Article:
At another time, our “prizewinning” niece was living in Bordeaux, France.  She asked us to visit her, which we did, on our way back to the US.  She booked us into some Godforsaken rattrap a very nice hotel.  The room clerk spoke English & was quite pleasant.  I took a bath in preparation to meeting our niece for dinner.  I tried to drain the tub when I was through, but it wouldn’t drain.  I pushed--or pulled--something & created our own private Vesuvius.  Water was everywhere & we couldn’t stop it.  I called the desk downstairs for help.  Mr. English Speaker had left & no one else there spoke English.  My French is passable under quiet, normal, non-emergency conditions--which these were NOT!  I identified myself & gave him our room number, we were talking—that is to say he was talking, I was panicking--& he asked me to hold for a moment.  He came back on & informed me that he was sorry, but WE WERE NOT THERE!!  I finally managed to get him to come to our room, where he saw the bathroom floor covered by an inch of water.  I had built a dam out of towels & managed to keep the lake in the bathroom.  He turned off the water, brought in more towels & blotted it up as best he could.  He informed us that since it was Sunday he wouldn’t be able to get a plumber until the next day, so would we be so kind as to not bathe again that evening?  Because of the inconvenience he kindly offered to take $10.00 off the cost of our room.  But the story doesn’t end there—oh, no!  After we got back from dinner I was exhausted.  We had flown from Italy to France, gone through all this at the hotel, then got cleaned up (or at least tried to), dressed & went out to a fancy restaurant for dinner!  It was very hot & humid (Bordeaux is on the coast) & I felt sticky, but obviously I couldn’t bathe.  I climbed into bed & immediately rolled into the middle, where I felt velcroed to my equally sticky husband.  The thin-to-start-with mattress had, over the years, morphed into the shape of a “V”.  We could not stay separated.  I ended up taking the bedspread, putting it on the floor & sleeping on it.  I guess it wasn’t too bad of a deal--we did get $10.00 off!!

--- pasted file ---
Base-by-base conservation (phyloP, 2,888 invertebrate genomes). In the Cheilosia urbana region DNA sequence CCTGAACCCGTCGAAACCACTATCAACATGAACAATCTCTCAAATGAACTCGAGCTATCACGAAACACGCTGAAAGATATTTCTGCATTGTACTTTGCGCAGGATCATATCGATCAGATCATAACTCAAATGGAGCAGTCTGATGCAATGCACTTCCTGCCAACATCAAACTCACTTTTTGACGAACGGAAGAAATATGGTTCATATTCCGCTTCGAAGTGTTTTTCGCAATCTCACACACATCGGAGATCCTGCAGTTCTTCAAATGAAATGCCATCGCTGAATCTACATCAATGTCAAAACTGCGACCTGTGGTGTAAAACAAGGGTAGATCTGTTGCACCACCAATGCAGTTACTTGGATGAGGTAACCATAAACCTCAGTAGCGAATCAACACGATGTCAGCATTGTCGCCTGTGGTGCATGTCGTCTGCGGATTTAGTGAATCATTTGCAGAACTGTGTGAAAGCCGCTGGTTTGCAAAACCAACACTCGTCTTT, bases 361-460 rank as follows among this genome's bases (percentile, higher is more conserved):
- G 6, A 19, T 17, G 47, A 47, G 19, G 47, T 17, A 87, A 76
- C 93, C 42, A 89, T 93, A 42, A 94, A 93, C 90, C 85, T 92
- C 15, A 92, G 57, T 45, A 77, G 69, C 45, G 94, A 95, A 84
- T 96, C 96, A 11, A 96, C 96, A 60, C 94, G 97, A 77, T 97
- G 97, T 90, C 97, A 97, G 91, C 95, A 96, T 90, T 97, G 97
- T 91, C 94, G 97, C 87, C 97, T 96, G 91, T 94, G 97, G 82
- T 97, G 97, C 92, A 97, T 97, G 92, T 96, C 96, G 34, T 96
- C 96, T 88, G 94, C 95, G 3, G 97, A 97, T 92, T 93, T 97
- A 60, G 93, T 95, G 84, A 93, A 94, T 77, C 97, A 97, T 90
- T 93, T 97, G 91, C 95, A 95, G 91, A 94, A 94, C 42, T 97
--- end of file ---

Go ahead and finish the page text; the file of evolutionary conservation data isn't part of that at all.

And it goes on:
We were visiting our daughter who was going to school in Padua, Italy--about a half hour outside of Venice.  We were walking down a one way street near the curb, & I was looking at everything except where I was going.  She pulled me onto the sidewalk & yelled, “Watch out!!”  She said I was almost hit by a cab going against the traffic.  I pointed to the one way sign & asked her why a cab would be going the wrong way.  She told me the smaller print on the sign (which I couldn’t translate) explained it.  It seems it was a one way street--except for cabs & buses.  Go ahead--explain the logic in that to me--I’m waiting.